More than 240,000 seniors over 80 living in the community will be immunized, as well as Indigenous seniors over 65, hospital staff and community practitioners and homeless or vulnerable populations living in settings like shelters and group homes.

At the same time, vaccination pre-registrations will start for the general population by phone and online, opening two to four weeks before each age group is eligible on a rolling basis.

In Phase 3 starting in April, about 980,000 seniors in the community will be immunized. The plan is to start with people 75 to 79 and move through the population in five-year increments until everyone over 60 is vaccinated.

B.C.’s vaccination lead Dr. Penny Ballem said immunocompromised adults and teens over 16 will get the vaccine if it’s deemed medically necessary during this phase, as well as organ transplant recipients and those with other clinical vulnerabilities.

And the final phase starting in July will see about three million people aged 18 to 59 vaccinated in descending age order.

Patients will also receive physical or digital vaccination records noting the date and kind of vaccination they received, and all immunization records will also be available through the provincial health gateway.

The plan is based on the increasing availability of the Pfizer and Moderna vaccines, as well as the anticipated approval of additional vaccines on order.

Vaccine shortages have already delayed vaccinations in B.C. and across Canada.

The province expects more than 800,000 doses to arrive in B.C. before the end of March, 2.6 million from April to June and six million by the end of September.

Planning also assumes 100-per-cent uptake in the population, which surveys indicate will not be the case.

Henry hopes around 70 per cent of those eligible will be vaccinated to build community immunity.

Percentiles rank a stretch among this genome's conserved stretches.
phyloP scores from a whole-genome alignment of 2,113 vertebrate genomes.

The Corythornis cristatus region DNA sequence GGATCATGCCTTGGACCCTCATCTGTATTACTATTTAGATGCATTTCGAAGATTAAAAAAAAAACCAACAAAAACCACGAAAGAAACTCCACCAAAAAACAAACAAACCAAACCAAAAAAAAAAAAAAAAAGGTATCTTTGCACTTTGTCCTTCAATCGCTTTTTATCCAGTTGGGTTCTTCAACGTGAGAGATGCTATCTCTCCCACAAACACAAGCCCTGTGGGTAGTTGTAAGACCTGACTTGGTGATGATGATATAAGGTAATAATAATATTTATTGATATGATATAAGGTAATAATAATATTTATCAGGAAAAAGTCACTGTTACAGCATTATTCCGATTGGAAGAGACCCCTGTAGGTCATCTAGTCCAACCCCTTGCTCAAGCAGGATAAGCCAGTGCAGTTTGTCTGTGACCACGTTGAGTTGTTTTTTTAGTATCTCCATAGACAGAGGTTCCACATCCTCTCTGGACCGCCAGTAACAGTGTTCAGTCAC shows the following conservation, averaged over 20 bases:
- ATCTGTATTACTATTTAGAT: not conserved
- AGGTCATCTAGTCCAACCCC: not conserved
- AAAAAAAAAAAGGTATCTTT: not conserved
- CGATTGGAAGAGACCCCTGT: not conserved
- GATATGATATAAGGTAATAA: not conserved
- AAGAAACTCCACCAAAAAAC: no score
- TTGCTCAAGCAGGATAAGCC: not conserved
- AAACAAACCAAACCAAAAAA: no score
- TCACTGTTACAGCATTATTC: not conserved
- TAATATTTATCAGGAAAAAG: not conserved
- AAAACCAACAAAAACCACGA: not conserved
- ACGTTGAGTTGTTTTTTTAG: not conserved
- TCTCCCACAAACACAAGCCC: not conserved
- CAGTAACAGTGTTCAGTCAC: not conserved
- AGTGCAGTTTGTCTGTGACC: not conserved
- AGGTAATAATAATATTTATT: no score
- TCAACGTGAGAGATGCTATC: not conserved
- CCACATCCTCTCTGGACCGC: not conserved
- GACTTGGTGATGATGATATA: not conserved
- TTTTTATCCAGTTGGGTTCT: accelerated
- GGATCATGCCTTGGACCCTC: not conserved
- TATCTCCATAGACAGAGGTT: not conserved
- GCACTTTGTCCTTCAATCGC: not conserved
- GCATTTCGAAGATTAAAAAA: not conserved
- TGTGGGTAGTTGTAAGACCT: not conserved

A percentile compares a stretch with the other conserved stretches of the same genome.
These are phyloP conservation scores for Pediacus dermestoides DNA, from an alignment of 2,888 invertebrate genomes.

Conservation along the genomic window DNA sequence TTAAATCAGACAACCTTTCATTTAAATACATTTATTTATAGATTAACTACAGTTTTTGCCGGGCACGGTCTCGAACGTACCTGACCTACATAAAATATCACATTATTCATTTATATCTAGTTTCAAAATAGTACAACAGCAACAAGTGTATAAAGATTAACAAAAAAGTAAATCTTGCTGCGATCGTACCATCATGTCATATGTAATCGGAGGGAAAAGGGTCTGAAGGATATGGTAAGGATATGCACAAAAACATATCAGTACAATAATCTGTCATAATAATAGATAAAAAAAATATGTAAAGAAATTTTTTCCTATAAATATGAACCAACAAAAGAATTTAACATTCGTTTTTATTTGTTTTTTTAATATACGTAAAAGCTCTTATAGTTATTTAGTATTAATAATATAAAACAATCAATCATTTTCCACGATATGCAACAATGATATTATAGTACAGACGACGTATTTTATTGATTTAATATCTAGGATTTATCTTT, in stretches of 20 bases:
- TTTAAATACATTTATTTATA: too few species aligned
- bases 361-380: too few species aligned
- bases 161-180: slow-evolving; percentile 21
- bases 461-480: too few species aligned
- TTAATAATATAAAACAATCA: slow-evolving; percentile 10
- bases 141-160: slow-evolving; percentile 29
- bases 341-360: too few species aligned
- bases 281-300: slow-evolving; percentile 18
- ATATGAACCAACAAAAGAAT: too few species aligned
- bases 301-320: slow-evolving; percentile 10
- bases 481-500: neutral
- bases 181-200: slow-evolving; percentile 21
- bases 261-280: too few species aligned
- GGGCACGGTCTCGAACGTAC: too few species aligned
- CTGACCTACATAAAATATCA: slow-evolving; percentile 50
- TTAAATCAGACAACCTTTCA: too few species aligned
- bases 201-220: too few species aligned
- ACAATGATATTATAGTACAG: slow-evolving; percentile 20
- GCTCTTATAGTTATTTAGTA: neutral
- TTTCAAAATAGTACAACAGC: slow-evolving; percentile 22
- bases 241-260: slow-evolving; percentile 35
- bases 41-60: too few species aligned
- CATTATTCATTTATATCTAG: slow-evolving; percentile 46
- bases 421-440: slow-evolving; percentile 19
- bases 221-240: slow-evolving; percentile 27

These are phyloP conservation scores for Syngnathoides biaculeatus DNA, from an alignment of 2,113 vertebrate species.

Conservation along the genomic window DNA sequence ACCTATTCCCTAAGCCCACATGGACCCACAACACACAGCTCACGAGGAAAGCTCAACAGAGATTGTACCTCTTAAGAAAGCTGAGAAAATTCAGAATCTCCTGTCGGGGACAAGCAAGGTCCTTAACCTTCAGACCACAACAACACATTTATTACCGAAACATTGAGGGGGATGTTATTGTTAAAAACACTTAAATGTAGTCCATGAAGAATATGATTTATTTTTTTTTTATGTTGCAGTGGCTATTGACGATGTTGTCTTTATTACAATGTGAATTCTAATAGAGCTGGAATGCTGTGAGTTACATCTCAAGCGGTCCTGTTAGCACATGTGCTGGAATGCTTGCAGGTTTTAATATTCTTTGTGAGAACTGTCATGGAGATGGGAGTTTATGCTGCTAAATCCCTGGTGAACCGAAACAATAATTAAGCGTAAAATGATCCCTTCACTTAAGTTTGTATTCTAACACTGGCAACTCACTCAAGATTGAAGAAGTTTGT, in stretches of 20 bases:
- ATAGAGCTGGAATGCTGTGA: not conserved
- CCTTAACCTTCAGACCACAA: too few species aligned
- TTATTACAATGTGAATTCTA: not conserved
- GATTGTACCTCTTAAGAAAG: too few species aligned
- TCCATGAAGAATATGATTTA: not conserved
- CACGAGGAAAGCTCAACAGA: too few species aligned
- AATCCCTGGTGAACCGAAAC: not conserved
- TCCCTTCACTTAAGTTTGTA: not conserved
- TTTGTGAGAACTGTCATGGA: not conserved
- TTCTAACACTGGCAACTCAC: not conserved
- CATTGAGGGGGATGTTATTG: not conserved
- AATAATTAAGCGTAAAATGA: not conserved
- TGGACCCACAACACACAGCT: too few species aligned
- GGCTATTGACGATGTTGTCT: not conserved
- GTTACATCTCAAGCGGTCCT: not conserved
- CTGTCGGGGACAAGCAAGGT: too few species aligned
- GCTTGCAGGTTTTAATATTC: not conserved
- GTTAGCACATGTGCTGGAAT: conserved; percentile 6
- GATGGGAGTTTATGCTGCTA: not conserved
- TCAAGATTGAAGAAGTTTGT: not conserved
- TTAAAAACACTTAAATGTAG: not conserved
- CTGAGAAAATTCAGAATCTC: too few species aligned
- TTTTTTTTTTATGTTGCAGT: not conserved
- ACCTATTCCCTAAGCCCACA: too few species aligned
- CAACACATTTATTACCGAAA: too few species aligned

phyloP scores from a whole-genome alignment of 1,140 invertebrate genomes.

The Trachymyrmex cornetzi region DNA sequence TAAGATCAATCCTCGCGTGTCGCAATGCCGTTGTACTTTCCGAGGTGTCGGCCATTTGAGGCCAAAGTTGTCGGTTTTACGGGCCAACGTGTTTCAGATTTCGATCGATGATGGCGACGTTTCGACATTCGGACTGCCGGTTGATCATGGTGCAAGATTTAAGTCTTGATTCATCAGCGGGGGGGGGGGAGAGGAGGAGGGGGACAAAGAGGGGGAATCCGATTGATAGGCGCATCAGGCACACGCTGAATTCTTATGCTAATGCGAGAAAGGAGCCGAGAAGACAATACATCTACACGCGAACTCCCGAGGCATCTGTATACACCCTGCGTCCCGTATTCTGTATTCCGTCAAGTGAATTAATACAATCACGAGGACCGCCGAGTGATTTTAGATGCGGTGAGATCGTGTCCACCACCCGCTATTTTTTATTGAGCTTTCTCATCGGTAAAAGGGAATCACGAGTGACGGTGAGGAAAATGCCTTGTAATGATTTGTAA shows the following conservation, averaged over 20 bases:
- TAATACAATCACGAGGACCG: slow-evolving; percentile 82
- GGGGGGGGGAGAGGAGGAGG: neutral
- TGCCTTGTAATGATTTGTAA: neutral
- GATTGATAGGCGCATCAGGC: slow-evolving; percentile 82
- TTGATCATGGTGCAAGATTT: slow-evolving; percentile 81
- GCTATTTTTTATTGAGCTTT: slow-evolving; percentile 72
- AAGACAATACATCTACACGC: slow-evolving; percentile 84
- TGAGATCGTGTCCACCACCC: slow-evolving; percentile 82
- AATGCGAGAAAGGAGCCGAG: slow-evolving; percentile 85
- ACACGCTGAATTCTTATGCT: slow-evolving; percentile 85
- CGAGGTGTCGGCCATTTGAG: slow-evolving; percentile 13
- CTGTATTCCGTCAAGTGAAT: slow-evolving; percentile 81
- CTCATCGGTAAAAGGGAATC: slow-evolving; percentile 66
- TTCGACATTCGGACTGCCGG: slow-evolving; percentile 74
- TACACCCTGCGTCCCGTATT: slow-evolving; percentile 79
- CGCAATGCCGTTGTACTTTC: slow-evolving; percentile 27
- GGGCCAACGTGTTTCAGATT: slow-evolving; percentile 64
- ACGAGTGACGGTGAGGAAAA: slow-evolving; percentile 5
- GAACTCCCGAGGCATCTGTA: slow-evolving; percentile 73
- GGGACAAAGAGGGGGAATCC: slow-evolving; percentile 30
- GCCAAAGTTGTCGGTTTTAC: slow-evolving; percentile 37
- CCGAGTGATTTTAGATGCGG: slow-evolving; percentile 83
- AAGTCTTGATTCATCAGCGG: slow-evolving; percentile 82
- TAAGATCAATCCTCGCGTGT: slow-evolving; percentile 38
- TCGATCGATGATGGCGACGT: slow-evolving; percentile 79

“This can be reached if the large majority of people in B.C. choose to be immunized,” she said.

Officials say the timeline could shift if the AstraZeneca vaccine is approved and available in the province, or if vaccines need to be rerouted to deal with community outbreaks, clusters or high-risk workplaces.

Ballem said the baseline estimates “allows us to know how to schedule human resources, supply chains for vaccines and other supplies that are necessary.”

Horgan said more delays are possible if vaccine production is slower than expected.

But the plan is a good starting point and can be adapted as vaccine supplies increase or acute needs emerge in communities, he said.

Henry and Health Minister Adrian Dix urged people to continue washing their hands, staying home when sick and masking up in public areas.

It will be a long time until any sense of normalcy can return, and this is a critical time to protect the most vulnerable before they are immunized, they said.

“What’s really important for success and us getting through these next few months is continuing to take the precautions that we know work,” said Henry.  [Tyee]

Read more: Coronavirus